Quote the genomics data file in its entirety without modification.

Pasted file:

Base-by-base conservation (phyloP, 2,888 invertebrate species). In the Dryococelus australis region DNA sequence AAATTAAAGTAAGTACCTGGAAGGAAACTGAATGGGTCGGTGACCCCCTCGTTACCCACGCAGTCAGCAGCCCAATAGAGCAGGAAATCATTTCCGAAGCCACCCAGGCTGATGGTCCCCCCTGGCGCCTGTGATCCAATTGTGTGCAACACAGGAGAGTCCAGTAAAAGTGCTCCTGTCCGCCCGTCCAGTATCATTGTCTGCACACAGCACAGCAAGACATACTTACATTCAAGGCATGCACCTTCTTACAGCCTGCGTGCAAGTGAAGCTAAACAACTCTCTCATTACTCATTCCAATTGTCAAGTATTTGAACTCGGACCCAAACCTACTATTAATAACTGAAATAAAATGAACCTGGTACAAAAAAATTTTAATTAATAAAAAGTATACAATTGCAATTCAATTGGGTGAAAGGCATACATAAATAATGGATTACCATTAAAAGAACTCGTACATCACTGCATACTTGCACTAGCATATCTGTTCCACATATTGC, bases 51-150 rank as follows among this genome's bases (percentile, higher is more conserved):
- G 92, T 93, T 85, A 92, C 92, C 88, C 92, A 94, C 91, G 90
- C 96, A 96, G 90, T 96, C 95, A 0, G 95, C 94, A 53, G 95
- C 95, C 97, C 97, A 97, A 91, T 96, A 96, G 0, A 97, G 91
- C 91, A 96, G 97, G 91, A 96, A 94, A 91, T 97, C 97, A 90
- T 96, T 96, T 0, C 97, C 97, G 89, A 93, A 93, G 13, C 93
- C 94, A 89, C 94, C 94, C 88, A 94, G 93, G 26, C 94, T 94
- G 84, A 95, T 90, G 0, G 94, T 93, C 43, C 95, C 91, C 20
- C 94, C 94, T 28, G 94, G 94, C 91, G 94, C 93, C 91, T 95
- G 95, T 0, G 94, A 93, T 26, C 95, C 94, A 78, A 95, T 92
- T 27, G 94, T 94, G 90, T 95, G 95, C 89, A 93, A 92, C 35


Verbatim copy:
Base-by-base conservation (phyloP, 2,888 invertebrate species). In the Dryococelus australis region DNA sequence AAATTAAAGTAAGTACCTGGAAGGAAACTGAATGGGTCGGTGACCCCCTCGTTACCCACGCAGTCAGCAGCCCAATAGAGCAGGAAATCATTTCCGAAGCCACCCAGGCTGATGGTCCCCCCTGGCGCCTGTGATCCAATTGTGTGCAACACAGGAGAGTCCAGTAAAAGTGCTCCTGTCCGCCCGTCCAGTATCATTGTCTGCACACAGCACAGCAAGACATACTTACATTCAAGGCATGCACCTTCTTACAGCCTGCGTGCAAGTGAAGCTAAACAACTCTCTCATTACTCATTCCAATTGTCAAGTATTTGAACTCGGACCCAAACCTACTATTAATAACTGAAATAAAATGAACCTGGTACAAAAAAATTTTAATTAATAAAAAGTATACAATTGCAATTCAATTGGGTGAAAGGCATACATAAATAATGGATTACCATTAAAAGAACTCGTACATCACTGCATACTTGCACTAGCATATCTGTTCCACATATTGC, bases 51-150 rank as follows among this genome's bases (percentile, higher is more conserved):
- G 92, T 93, T 85, A 92, C 92, C 88, C 92, A 94, C 91, G 90
- C 96, A 96, G 90, T 96, C 95, A 0, G 95, C 94, A 53, G 95
- C 95, C 97, C 97, A 97, A 91, T 96, A 96, G 0, A 97, G 91
- C 91, A 96, G 97, G 91, A 96, A 94, A 91, T 97, C 97, A 90
- T 96, T 96, T 0, C 97, C 97, G 89, A 93, A 93, G 13, C 93
- C 94, A 89, C 94, C 94, C 88, A 94, G 93, G 26, C 94, T 94
- G 84, A 95, T 90, G 0, G 94, T 93, C 43, C 95, C 91, C 20
- C 94, C 94, T 28, G 94, G 94, C 91, G 94, C 93, C 91, T 95
- G 95, T 0, G 94, A 93, T 26, C 95, C 94, A 78, A 95, T 92
- T 27, G 94, T 94, G 90, T 95, G 95, C 89, A 93, A 92, C 35